Dr. Luke Whaley


Room number: C02
Telephone (internal): 27914
Telephone (UK): 0114 222 7914
Telephone (International): +44 114 222 7914
Email: L.Whaley@Sheffield.ac.uk
Research Website: upgro-hidden-crisis.org/

Luke joined the Department of Geography as a postdoctoral Research Associate in November, 2015. He has a BS in Biology and an MSc in Science, Culture, and Communication, from the University of Bath, and an MSc in Water and Development and a PhD in Water Governance, from Cranfield University. Luke has conducted research across a range of countries, including England, Ethiopia, India, Italy, Malawi, Uganda, and Zimbabwe.

Research Interests

Broadly speaking, I am interested in how power and meaning mediate the relationship between humans and the environment. My concern is with developing a theoretical and methodological approach capable of critically and constructively engaging with this problematique. I focus on ways of enhancing social justice in the face of inequality, and adaptive capacity in the face of environmental change and uncertainty. More concretely, my interests are:

  • Environmental and natural resource governance
  • The political sociology of water
  • Rural water supply and the African state
  • Social and environmental justice
  • Human development and the environment

Current Research

I am part of a large interdisciplinary project entitled ‘Hidden Crisis: Unravelling Past Failures for Future Success in Rural Water Supply’ (upgro-hidden-crisis.org/). The research is concerned with the sustainability of rural groundwater supply across Sub-Saharan Africa. It is being conducted in Ethiopia, Malawi, and Uganda. I play a key role in developing research and policy engagement to do with issues of groundwater governance, institutions, livelihoods, and development. This includes research design and implementation, project management of the social-science component across the three study countries, and engagement with international development policy and practice communities.

Within and alongside the Hidden Crisis project, I am currently interested in understanding how critical social theory can inform and transform the field of ‘adaptive governance’, especially as it relates to natural resources and the environment. Here I am working toward a theoretical contribution that explores the relationship between adaptive governance scholarship and the school of ‘critical institutionalism’. From a methodological perspective, I am also developing a framework that facilitates critical analyses of commons governance arrangements. The framework core strength is that it facilitates nuanced analyses of the relationship between structure, agency, and situation as they relate to commons governance, whilst at the same time producing findings that are able to talk to the world of policy.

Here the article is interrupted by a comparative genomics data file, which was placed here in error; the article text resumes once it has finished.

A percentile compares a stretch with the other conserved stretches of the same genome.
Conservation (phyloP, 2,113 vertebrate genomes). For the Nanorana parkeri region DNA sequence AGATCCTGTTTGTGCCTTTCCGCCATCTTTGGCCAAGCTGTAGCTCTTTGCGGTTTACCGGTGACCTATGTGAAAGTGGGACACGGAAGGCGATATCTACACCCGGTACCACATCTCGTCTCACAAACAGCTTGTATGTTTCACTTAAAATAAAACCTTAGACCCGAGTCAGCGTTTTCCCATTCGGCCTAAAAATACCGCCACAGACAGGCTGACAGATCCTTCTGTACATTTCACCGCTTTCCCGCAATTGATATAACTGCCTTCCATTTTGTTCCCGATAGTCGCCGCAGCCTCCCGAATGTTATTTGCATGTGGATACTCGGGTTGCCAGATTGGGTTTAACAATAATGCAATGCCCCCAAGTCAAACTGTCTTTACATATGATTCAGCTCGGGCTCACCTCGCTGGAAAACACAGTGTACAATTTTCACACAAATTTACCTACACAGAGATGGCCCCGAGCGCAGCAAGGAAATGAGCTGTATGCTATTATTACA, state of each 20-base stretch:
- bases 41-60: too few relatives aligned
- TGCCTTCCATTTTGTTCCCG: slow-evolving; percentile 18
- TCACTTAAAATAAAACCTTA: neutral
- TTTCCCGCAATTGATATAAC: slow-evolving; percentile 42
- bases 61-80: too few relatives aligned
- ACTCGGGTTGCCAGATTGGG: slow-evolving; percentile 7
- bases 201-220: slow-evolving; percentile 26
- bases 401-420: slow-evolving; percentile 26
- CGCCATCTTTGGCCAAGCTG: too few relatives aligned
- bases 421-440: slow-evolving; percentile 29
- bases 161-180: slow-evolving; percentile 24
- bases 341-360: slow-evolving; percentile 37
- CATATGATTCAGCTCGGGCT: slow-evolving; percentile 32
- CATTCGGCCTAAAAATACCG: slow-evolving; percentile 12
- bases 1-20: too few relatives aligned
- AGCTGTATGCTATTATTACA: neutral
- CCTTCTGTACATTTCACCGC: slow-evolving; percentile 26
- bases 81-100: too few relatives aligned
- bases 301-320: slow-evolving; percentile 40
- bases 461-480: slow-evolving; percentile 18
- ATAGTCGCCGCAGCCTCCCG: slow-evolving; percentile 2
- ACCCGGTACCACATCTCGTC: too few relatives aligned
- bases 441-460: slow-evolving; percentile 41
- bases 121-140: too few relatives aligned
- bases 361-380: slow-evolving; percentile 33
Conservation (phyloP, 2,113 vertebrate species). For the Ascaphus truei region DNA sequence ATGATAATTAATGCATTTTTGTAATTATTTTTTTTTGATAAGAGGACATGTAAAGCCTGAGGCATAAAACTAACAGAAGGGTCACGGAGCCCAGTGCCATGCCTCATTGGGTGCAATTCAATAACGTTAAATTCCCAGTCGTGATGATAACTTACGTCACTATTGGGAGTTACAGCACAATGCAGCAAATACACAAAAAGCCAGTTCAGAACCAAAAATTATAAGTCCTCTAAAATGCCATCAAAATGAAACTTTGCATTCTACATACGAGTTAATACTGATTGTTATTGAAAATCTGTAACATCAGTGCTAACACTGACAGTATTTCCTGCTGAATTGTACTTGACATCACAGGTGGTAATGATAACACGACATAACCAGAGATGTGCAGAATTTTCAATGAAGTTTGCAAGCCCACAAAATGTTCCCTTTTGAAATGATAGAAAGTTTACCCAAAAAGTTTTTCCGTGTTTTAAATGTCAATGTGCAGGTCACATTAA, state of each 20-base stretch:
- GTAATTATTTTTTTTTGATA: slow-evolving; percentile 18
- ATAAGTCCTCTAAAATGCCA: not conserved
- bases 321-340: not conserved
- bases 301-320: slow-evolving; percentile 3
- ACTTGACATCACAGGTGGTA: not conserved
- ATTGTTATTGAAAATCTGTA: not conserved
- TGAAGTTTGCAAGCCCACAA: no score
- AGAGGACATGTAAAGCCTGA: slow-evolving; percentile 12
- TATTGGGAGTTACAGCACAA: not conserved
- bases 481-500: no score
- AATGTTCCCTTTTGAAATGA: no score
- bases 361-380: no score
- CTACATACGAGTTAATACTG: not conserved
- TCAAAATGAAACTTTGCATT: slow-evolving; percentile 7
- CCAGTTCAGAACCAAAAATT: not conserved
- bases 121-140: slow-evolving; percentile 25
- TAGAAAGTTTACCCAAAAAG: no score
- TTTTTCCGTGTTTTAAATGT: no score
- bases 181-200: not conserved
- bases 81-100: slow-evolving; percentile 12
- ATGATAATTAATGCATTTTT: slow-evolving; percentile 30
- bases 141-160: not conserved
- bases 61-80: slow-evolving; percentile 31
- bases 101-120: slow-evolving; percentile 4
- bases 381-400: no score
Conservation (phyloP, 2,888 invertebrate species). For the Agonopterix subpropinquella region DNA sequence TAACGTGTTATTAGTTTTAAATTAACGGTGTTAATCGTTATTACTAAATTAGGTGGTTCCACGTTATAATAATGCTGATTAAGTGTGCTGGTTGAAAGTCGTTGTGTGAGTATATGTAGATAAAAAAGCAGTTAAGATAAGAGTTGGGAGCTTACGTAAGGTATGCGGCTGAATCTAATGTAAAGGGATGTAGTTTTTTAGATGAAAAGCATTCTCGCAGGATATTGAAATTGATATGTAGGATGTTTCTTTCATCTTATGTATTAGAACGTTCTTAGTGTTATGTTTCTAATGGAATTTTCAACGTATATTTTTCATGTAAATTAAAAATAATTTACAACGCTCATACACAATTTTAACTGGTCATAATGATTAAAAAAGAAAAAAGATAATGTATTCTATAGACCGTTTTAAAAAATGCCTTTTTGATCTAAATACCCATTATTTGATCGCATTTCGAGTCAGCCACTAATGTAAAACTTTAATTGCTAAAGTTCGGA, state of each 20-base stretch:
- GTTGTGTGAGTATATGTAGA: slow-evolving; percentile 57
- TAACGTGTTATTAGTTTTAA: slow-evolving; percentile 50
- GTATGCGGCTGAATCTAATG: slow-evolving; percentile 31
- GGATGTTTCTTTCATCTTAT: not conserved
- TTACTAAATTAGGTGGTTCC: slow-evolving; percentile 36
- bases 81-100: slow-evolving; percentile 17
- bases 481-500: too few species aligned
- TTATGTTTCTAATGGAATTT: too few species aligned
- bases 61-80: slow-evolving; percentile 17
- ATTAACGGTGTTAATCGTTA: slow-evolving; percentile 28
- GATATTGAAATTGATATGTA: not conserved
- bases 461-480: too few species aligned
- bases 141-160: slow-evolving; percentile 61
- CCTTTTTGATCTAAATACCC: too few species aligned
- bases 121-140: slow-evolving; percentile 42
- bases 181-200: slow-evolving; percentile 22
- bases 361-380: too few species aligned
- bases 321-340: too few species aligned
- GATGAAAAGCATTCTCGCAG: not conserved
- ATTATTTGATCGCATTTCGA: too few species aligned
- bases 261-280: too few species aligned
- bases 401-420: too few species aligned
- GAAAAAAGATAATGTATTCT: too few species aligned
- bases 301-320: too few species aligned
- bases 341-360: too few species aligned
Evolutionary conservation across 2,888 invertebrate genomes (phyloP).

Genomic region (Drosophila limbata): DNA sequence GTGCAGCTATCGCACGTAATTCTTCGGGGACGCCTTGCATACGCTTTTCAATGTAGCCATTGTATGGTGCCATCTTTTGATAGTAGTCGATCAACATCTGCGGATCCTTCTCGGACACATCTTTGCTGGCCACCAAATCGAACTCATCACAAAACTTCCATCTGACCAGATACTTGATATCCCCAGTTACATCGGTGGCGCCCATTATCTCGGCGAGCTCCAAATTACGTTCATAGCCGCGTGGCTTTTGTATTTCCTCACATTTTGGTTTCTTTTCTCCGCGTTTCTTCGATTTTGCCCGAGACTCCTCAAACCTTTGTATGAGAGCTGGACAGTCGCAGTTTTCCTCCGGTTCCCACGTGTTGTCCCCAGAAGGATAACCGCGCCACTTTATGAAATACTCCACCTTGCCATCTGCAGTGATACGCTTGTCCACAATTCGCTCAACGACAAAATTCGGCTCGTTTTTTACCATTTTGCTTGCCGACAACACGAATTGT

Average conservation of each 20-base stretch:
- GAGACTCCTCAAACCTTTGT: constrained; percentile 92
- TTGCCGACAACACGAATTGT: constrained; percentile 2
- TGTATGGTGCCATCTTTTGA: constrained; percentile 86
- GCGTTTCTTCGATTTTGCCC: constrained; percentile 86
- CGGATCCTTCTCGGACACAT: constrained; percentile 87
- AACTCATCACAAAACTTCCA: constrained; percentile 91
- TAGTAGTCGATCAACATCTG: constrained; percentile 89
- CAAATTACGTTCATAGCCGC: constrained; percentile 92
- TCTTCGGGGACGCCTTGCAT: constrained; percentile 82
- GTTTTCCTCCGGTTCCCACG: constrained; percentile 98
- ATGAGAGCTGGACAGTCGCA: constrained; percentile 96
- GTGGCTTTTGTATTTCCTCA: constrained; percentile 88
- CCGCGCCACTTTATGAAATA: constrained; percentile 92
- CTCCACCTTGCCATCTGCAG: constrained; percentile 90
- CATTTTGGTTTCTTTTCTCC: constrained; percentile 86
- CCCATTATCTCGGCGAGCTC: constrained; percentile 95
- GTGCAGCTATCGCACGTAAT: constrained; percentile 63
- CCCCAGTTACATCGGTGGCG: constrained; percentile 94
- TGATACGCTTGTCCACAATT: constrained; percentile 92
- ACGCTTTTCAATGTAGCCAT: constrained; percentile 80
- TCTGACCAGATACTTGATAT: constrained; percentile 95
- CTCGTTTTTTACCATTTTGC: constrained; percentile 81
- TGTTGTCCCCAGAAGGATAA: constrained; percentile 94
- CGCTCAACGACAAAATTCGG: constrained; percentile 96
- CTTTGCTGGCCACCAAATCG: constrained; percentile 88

I currently contribute to teaching on two Masters courses:

GEO6806: Key Issues in Development and Environment
GEO6802-GEO6305: Research Design and Methods for Development

Key Publications

  • Whaley, L. and Cleaver, F. (2017) Can ‘functionality’ save the Community Management Model of rural water supply? Water Resources and Rural Development, in 9(1): 56-66.
  • Whaley, L. 2016. Institutionalising transboundary aquifer governance: A process of design or bricolage? (Working Paper No. 4). Strathclyde Centre for Environmental Law and Governance.
  • Whaley, L. and Weatherhead, E.K. 2016. Managing water through change and uncertainty: Comparing lessons from the adaptive comanagement literature to recent policy developments in England. Journal of Environmental Planning and Management 56(10): 1775-1794.
  • Whaley, L. and Weatherhead, E.K. 2015. Using the politicized IAD Framework to analyse (adaptive) co-management: Farming and water resources in England. Ecology and Society 20(3): 43.
  • Whaley, L. and Weatherhead, E.K. 2015. Competition, conflict, and compromise: Three discourses used by irrigators in England and their implications for the comanagement of water resources. Water Alternatives 8(1): 800-819.
  • Whaley, L. and Weatherhead, E.K. 2015. Power-sharing in the English lowlands? The political economy of farmer participation in water governance. Water Alternatives 8(1): 820-843.
  • Whaley, L. and Weatherhead, E.K. 2014. An integrated approach to analyzing (adaptive) comanagement using the “politicized” IAD Framework. Ecology and Society 19(1): 10.
  • Whaley, L. 2014. Agriculture and water: Emerging perspectives on farmer cooperation and adaptive co-management. Outlook on Agriculture 43(4): 229-233.
  • Whaley, L. and Webster, J. 2011. The effectiveness and sustainability of two demand-driven sanitation and hygiene approaches in Zimbabwe. Journal of Water, Sanitation, and Hygiene for Development 1(1): 20-36.